• Cross site scripting may occur when the browser parser/interpreter 222 invokes the script engine 226 to interpret malicious script. The malicious script may be used, for example, by a hacker to acquire cookie data 248 associated with the domain from which the malicious script was received. As previously mentioned, cross site scripting problems can be mitigated by storing or otherwise locating on-line resources at domains or subdomains that correspond to sets of authorized users who have the same level of access to the resources. In this way users who are not members of the group cannot cause cross site-scripting attacks that would allow them to gain access to cookies or other sensitive information from the members of the group.
  • This arrangement can be illustrated with reference to FIG. 2A, which shows a caller 310 (e.g., client computer 110 shown in FIG. 1) who wishes to upload various resources such as content files or items to an on-line storage service. The on-line storage service may include one or more real or virtual servers, the latter of which may be web sites with different addresses or subdomains that are hosted on the same physical machine. It should be noted that a web site may be distributed over many virtual servers, which in turn may be distributed over many physical machines. In the particular example shown in FIG. 2A and the drawings that follow, a storage service 320 (e.g., hosted by the remote server 180 shown in FIG. 1) and a backing store 330 are utilized. As noted, the storage service 320 and the backing store 330 may reside on the same or different machines or systems.
  • In this example, the caller 310 uploads three resources for storage with the on-line storage service. In this case, the resources are the three files resume.tex, photos.zip, and report.txt. The three files may be uploaded in a single transaction or in two or three separate transactions. For each file, the caller 310 can specify an access control list (“ACL”) in the form of metadata. Instead of specifying the ACL for each and every file the ACL set can be established once within a parent container in the hierarchy, in which case every uploaded file inherits its parent's ACL unless it is overridden.
  • The ACL specifies a set of callers having identical access privileges with respect to each of the files. In this example, the files report.txt and photos.zip share the same ACL, which as shown in FIG. 2A, includes the set of members {Alice, Bob}. Likewise, the file resume.tex has an ACL that specifies the set of members {Bob, Eve}. As indicated at (1) in FIG. 2A, each file and its associated metadata (e.g., the ACL ID) is uploaded to the storage service 320. The storage service 320, in turn, directs the backing store 330 to store each file so that they can be accessed at a URL having a subdomain that is unique to each ACL or a representation thereof.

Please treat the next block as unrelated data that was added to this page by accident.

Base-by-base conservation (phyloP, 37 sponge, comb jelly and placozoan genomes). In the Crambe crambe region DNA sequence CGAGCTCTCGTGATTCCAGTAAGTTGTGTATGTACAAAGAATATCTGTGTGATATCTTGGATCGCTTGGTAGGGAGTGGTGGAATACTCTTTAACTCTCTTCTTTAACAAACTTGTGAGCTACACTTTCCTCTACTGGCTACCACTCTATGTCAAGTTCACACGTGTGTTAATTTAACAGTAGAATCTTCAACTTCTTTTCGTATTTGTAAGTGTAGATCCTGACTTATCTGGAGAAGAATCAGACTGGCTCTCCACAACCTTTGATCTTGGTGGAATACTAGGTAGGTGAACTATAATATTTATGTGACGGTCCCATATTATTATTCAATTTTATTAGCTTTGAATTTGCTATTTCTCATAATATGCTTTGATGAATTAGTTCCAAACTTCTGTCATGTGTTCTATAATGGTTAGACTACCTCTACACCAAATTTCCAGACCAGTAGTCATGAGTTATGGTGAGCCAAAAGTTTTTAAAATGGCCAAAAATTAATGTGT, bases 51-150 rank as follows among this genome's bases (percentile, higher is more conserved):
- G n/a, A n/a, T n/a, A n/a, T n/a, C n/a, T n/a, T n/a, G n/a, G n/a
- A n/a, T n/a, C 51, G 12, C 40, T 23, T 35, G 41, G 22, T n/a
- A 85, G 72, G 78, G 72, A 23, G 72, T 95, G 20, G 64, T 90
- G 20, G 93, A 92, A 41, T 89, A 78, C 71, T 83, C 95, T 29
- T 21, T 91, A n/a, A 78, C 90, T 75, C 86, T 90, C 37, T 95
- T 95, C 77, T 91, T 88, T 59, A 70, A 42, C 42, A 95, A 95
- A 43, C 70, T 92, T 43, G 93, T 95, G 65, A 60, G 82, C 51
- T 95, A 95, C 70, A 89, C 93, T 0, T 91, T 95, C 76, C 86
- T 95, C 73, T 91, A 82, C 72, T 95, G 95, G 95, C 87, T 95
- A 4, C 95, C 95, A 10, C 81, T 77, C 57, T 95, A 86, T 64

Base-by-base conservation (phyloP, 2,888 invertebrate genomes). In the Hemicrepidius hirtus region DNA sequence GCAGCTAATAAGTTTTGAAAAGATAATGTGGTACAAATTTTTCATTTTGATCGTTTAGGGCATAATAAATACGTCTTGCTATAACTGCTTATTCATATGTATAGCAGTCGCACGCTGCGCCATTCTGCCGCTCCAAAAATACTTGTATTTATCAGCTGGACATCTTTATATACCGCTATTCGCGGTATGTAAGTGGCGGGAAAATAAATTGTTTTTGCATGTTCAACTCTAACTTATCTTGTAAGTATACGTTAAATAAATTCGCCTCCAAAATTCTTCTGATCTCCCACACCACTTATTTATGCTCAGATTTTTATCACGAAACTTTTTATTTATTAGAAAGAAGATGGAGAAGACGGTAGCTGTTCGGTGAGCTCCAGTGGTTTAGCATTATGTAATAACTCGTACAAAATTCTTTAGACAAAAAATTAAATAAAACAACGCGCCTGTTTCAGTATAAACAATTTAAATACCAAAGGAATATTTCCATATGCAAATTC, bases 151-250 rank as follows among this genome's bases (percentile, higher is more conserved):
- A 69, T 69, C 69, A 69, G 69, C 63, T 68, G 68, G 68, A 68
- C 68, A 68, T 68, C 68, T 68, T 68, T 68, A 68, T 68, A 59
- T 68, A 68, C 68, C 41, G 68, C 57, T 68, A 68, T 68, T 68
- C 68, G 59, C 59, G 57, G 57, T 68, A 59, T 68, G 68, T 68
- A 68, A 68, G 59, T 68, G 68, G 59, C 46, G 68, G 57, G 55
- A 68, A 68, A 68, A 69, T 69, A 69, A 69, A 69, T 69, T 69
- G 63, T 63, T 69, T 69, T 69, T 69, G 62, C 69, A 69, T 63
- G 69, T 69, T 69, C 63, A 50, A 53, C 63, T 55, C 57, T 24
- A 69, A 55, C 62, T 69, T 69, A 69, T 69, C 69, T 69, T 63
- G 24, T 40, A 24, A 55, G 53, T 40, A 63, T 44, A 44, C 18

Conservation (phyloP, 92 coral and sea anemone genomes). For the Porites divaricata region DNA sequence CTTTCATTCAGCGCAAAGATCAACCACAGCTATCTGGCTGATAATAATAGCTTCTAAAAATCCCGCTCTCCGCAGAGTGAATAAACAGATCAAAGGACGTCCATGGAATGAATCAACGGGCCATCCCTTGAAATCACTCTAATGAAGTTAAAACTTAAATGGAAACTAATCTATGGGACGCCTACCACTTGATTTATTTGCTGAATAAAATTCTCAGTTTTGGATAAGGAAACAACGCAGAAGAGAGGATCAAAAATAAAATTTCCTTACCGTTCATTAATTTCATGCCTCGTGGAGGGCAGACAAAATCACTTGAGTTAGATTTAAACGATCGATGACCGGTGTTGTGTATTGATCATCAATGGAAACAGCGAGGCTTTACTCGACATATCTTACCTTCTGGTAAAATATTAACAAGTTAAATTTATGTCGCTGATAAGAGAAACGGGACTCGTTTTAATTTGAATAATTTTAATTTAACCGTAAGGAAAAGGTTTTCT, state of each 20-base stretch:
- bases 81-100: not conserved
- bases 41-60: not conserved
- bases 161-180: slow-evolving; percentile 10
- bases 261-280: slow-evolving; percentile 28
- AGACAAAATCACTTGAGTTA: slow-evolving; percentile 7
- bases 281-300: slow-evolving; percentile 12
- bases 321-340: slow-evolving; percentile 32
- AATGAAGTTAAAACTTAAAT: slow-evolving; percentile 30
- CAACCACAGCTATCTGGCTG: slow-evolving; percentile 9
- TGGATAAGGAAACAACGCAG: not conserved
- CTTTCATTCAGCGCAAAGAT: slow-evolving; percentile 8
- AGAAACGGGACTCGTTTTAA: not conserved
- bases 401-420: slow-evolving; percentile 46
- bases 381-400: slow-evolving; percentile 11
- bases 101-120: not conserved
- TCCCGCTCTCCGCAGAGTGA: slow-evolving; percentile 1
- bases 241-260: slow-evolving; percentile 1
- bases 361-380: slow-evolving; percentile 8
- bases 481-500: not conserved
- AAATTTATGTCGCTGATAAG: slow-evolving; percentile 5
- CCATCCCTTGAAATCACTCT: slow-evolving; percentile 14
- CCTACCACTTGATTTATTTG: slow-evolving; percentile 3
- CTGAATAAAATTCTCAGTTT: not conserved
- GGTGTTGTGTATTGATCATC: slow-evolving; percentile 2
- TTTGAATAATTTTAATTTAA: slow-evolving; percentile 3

• For example, as indicated at (2) in FIG. 2A, the subdomain associated with the ACL {Alice, Bob} may be 575-abc-c57-ah8.files.example and the subdomain associated with the ACL {Bob, Eve} may be 575-jgh-d22-00z.files.example. Thus, the files report.txt and photos.zip may be accessed at the URLs http://575-abc-c57-ah8.files.example/report.txt and http://575-abc-c57-ah8.files.example/photos.zip, respectively. The file resume.tex may be accessed at the URL http://575-jgh-d22-00z.files.example/resume.tex. As indicated at (3) in FIG. 2A, these URLs are forwarded by the storage service 320 on storage service to the caller 310.
  • FIG. 2B shows an illustrative process that may be performed when a caller attempts to access one of the files (i.e., report.txt) that was uploaded in FIG. 2A. As shown at (1), the caller's browser requests the URL http://575-abc-c57-ah8.files.example/report.txt, which is linked to the file report.txt. Under the direction of storage service 320 running on the storage service, at (2) the backing store 330 retrieves the file report.txt and the associated metadata, which in this case is the ACL ID that identifies the set of authorized callers {Bob, Eve} is retrieved from the backing store 330. The file and the metadata are forwarded to the storage service 320 at (3) in FIG. 2B. The storage service 320 then compares the ACL ID of the caller with the ACL ID associated with the requested file. If they match, indicating that the caller is a member of the group allowed to access the file, the requested file is forwarded to the caller at (4).
  • The domain or subdomain names that are associated with the ACLs or a representation of the ACL may be generated in any manner that is desired. For example, the subdomain name may be a concatenation of the ACL ID and the user ID of the user who originally uploaded or owns the on-line resource. However, the explicit use of the ACL ID can in some cases lead to long, unwieldy subdomains and could potentially expose sensitive data, depending on the particular user ID and ACL ID. These problems can be mitigated by using as the subdomain name a hash of the ACL ID. Such an arrangement is illustrated in FIGS. 3A and 3B.